This part of this discourse it is believed would be radically incomplete without calling attention to one other and particular class of persons who need an insight into the rudiments of law—which class, it seems, has also been neglected by those occupying a like position to my own—I mean the women. He is, indeed, blind to the signs of the times who does not recognize the expanding field of women’s work, and their increased influence in the professions as well as in the fine arts. That women are entering the lists with men, in behalf of themselves and womankind, is well; for they must make up their minds to take up the task of urging the reforms they need, and must solve the woman problem in all its bearings. Women are doing this. They are becoming competitors with men in the pursuits of life, it is true ; but it is as much from necessity as choice….The courts are full of cases showing how women have been wrongly stripped of their belongings....
As to the professions: women were for a long time barred from them, but now the barriers to all of them have been removed, and there is not a profession in which women are not distinguished. They have graduated in the sciences from most universities with the highest honours, and have stood the same tests as the men. The law was about the last to admit them within its precincts, and there they are meeting with an unexpected measure of success. Not only in this, but in other countries, there are successful women practitioners. And in France, where the preparatory course is most arduous, and the term of study longest, a woman recently took the highest rank over 500 men in her graduating examinations, and during the whole six years of class study she only lost one day from her work—an example that is commended to you students. Undoubtedly, the weight of the argument is in favour of women studying law.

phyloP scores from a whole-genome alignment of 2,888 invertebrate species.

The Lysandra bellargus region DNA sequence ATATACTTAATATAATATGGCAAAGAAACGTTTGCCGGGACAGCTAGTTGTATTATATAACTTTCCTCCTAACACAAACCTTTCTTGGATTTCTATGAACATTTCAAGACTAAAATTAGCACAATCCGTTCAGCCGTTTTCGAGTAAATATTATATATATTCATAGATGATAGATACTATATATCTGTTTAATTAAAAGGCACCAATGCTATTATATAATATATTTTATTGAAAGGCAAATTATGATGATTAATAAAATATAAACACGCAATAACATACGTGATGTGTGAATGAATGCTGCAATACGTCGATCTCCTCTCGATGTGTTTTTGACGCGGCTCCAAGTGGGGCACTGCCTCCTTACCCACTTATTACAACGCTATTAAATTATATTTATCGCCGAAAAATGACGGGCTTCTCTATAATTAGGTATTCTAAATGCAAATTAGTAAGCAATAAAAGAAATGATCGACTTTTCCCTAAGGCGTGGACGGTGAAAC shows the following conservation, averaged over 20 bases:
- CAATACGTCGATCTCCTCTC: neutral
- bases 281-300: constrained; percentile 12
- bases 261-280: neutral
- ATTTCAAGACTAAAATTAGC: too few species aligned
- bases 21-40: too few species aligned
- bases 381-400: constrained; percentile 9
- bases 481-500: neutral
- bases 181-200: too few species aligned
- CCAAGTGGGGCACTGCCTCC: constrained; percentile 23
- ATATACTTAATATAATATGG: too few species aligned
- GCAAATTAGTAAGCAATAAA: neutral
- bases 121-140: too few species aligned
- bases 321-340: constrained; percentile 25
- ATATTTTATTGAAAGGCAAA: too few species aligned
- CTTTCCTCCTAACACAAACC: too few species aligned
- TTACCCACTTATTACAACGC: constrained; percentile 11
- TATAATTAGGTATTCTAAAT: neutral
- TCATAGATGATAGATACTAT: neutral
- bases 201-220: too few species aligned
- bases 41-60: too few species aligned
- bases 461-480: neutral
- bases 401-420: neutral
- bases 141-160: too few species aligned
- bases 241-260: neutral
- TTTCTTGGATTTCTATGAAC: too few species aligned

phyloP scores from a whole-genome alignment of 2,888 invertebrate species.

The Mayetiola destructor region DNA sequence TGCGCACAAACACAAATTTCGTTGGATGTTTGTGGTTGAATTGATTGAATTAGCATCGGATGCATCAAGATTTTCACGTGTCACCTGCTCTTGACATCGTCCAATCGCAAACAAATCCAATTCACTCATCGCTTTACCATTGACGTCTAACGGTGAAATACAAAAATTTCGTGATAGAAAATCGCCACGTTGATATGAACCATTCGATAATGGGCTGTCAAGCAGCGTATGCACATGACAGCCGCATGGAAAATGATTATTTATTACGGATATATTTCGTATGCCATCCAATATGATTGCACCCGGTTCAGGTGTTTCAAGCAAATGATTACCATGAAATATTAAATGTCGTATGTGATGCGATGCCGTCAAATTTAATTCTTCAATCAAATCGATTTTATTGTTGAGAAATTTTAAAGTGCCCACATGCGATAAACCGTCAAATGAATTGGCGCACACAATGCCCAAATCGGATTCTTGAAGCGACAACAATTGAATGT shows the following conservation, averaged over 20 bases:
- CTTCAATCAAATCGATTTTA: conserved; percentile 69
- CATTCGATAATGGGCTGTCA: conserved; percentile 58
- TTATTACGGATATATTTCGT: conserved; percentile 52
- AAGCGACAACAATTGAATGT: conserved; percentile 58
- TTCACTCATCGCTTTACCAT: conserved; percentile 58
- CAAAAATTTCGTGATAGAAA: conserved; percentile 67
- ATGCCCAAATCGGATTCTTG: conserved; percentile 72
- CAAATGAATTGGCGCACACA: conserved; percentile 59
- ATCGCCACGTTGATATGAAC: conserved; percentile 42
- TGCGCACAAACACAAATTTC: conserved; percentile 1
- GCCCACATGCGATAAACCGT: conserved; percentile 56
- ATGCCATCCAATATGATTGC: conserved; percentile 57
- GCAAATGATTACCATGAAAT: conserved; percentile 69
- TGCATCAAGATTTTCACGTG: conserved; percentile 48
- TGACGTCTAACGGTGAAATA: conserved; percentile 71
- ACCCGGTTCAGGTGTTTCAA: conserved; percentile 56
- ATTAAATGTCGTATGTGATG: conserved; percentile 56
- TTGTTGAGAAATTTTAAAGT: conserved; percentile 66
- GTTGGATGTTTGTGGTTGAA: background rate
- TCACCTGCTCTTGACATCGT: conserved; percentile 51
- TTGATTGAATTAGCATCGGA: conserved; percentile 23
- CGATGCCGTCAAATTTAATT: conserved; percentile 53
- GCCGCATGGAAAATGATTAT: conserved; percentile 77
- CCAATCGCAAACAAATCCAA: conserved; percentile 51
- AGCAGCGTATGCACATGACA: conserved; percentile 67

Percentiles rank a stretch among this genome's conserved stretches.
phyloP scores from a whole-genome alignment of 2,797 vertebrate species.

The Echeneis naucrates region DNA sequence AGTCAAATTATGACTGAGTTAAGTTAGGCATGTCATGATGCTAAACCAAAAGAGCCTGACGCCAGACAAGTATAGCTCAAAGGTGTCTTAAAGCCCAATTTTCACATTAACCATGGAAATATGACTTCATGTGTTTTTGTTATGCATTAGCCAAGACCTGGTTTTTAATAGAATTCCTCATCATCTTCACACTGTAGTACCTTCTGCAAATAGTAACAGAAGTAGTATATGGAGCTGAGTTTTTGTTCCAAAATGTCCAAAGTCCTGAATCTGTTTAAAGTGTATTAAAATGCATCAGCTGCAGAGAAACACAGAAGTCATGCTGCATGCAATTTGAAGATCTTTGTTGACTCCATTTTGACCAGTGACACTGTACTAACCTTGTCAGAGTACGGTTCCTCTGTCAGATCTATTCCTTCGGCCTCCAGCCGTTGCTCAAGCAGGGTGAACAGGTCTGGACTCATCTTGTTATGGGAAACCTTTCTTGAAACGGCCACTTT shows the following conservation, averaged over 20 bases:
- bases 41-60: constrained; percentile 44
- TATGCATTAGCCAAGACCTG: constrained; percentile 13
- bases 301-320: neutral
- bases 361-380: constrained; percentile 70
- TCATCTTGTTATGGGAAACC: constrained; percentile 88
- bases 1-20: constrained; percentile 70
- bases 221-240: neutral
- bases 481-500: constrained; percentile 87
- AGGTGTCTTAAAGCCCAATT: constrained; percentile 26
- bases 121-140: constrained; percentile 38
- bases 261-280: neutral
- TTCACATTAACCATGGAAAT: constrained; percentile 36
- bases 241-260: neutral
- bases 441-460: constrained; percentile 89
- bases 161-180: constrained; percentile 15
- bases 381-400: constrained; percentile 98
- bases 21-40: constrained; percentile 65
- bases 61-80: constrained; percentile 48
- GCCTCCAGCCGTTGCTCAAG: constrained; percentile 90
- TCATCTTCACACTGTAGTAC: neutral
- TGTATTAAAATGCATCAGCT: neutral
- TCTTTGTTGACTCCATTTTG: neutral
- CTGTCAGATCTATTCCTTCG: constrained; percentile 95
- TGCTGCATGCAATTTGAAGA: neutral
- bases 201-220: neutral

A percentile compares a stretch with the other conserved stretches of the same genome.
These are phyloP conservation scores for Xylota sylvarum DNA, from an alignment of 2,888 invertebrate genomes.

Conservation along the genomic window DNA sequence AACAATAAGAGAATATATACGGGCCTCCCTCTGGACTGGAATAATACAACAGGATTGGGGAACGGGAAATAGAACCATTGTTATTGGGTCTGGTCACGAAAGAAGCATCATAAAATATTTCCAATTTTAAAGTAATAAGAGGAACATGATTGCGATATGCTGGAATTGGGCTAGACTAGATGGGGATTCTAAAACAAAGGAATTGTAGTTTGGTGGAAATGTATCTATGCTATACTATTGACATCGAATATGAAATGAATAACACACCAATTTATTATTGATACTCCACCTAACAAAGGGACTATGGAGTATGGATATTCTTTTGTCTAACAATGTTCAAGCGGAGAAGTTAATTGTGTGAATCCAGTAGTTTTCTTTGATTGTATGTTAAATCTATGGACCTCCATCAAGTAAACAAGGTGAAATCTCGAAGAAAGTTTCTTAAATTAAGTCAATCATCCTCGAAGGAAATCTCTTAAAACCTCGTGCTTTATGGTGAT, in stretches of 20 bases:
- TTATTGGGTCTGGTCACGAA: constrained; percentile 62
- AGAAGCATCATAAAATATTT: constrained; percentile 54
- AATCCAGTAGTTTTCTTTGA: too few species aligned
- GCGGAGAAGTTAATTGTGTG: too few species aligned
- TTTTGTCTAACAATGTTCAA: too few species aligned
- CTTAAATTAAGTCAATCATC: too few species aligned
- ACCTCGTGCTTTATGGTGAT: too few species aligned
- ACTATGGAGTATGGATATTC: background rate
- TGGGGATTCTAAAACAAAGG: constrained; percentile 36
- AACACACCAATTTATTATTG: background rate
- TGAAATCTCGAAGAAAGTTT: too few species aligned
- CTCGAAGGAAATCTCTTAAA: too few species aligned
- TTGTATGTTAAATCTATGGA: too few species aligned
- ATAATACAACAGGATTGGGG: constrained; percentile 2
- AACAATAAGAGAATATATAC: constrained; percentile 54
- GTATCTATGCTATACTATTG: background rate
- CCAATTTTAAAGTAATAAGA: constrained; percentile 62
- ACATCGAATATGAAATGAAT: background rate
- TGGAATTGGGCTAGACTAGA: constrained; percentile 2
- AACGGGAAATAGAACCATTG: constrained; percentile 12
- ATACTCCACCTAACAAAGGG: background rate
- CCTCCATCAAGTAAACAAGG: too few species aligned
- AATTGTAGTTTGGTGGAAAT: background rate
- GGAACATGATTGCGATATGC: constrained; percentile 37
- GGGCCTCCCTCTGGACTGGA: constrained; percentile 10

The Jan. 26, 1892 issue of the Los Angeles Daily Journal observes:
“The Southern California College of Law is now in full blast and is meeting with unexpected encouragement. The lectures so far...have been of a very high class and promise to so continue. The course at present is being conducted by President John W. Mitchell, the lecturer upon common and statute law who is grounding the students in the first principles of law preparatory to the course of lectures to follow by the other members of the faculty and by the special lecturer.”
The Journal article says that enrollments “are between thirty and forty students, and enquiries from prospective students are being received from all the southern country.”
That estimate of the number of students is in contrast to what Beck says in his paper. He recites:
“The enrollment was very small, numbering but from six to twelve students a session.”
It’s odd that Beck referred to the size of the enrollment in connection with a “session.” Was he alluding to the number of attendees at the sessions over the two years the school existed, rather than those enrolled in the school, some of whom might have been ditching classes? Or was it possible to enroll for individual lectures, in the manner of signing up today for an MCLE program?